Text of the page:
Camporee in Papua New Guinea first to be held completely on water. In what is believed to be a world first for a Pathfinder camporee, the entire event was held on water.
A specially-constructed pontoon, afloat on the Sepik River in Papua New Guinea, was the site for the week-long camporee, held in December 2017. The 50m x 40m structure accommodated the 350 Pathfinders and staff, including 47 tents.
Fittingly, the theme of the camporee was “Floating in the arms of God”. Four Pathfinder clubs took part in the 22 water activities.
Patrick Maru, youth coordinator for the Amunti District, Sepik Mission, said planning for the event began three years ago. He wanted to make a change to the usual style of Pathfinder camping.
“The program was officially opened by our youth director, Pastor Missikaram Guguna, assisted by guest speaker Pastor Lessley Yamahune, stewardship director for the Sepik Mission, and escorted by the ‘crocodile man’, symbolizing the Sepik River people,” Mr Maru said.
Despite a positive start, the camporee suffered a serious setback early on the third day when a large thunderstorm struck.
“The rain started pouring heavily and the wind blew mightily, breaking down all our tents,” Mr Maru said. “Leaders were running here and there with their torches flashing, checking all the kids.”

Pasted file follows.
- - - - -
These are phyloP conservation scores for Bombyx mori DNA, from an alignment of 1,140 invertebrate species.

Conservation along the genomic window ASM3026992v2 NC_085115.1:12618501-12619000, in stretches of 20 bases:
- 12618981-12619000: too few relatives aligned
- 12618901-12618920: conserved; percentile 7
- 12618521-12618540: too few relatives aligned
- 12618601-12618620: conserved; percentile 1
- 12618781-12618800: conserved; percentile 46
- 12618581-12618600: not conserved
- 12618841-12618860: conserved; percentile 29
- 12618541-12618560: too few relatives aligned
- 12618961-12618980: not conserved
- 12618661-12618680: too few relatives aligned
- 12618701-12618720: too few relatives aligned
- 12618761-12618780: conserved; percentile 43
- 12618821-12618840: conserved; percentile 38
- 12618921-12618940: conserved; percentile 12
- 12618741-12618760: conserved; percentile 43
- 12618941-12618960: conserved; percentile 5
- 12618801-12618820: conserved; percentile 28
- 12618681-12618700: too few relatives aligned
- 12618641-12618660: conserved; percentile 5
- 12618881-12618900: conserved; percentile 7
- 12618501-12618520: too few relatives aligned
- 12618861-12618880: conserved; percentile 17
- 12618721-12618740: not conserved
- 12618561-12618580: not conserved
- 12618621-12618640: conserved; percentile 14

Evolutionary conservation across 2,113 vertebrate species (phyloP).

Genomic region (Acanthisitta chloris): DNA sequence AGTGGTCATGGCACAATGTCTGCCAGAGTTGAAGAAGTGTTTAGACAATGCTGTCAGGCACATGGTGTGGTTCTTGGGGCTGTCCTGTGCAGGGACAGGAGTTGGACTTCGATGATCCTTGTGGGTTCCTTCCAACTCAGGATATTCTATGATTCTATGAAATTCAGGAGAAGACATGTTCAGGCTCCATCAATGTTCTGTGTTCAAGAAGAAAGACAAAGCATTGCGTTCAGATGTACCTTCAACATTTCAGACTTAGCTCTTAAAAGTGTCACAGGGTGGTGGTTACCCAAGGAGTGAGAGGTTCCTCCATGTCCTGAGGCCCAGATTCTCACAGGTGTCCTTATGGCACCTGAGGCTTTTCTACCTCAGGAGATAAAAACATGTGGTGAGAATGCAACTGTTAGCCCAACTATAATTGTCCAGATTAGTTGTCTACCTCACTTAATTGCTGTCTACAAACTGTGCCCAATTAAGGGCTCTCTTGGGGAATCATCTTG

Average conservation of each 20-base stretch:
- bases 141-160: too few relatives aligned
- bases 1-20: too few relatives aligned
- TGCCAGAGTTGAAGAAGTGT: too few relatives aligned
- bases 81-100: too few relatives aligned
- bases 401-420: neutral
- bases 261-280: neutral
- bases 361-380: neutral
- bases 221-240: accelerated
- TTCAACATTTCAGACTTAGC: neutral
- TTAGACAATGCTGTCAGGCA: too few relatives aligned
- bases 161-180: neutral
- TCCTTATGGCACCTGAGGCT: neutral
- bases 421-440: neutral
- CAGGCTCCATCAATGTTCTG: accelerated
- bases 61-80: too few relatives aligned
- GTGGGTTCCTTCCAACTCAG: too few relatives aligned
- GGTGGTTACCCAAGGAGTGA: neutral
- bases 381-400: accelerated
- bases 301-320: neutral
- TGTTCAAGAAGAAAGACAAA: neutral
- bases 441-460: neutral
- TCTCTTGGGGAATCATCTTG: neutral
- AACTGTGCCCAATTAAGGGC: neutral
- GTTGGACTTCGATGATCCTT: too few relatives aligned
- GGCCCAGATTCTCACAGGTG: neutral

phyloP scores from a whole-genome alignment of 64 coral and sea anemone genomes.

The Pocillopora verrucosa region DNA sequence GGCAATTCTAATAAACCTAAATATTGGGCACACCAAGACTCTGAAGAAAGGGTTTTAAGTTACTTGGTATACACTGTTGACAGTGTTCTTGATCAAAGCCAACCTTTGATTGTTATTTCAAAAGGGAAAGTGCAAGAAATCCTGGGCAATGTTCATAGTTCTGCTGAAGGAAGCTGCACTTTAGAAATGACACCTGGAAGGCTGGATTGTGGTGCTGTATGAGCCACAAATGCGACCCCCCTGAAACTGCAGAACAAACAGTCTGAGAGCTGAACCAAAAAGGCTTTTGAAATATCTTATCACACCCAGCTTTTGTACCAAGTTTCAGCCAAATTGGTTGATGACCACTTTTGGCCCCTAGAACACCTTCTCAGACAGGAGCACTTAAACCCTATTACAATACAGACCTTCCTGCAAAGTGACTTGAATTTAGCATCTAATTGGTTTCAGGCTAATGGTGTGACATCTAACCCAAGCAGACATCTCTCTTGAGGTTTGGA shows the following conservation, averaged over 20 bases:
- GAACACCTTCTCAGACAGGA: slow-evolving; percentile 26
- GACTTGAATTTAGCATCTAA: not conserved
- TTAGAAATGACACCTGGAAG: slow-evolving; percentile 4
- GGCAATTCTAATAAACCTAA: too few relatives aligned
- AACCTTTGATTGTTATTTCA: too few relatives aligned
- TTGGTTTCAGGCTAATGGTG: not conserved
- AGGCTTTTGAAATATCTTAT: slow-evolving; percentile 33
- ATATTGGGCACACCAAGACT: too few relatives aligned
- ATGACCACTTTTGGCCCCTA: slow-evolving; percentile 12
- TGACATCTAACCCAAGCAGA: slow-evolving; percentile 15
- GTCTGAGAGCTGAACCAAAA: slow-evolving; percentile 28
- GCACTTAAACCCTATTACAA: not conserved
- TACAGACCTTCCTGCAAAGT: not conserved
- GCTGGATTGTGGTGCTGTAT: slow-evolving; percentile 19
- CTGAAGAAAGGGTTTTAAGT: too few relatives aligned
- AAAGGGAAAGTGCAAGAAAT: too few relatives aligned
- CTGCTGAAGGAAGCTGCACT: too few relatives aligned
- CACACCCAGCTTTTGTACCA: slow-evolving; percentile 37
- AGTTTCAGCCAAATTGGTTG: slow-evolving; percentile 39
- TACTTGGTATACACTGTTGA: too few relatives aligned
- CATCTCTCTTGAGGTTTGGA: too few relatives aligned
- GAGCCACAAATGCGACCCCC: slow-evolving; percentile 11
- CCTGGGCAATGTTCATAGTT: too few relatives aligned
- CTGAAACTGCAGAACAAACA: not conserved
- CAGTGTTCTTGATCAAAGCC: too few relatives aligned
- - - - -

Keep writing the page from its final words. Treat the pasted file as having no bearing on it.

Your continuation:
“I was recalling the Bible story about Jesus and the storm and that gave peace. That cold rainy windy night, I cried to Him for help.”
The storm was so powerful that large bush ropes and bamboo posts holding the pontoon in position were broken, causing it to begin moving. Fortunately it remained intact and drifted about 300m before coming to rest in a bay. Later that morning two outboard canoes pushed the pontoon back to its original position.
“Pathfinders and leaders have seen the mighty hand of God during our one-week camp . . . and these Pathfinders will have a story to tell to their kids in the future,” Mr Maru said.
By the end of the week 47 Pathfinders had been baptised in a baptismal pool in the centre of the pontoon.
South Pacific Division youth director Dr Nick Kross said it was a unique event.
“It may well be the first time in the world that a Pathfinder camporee has been held on water,” he said.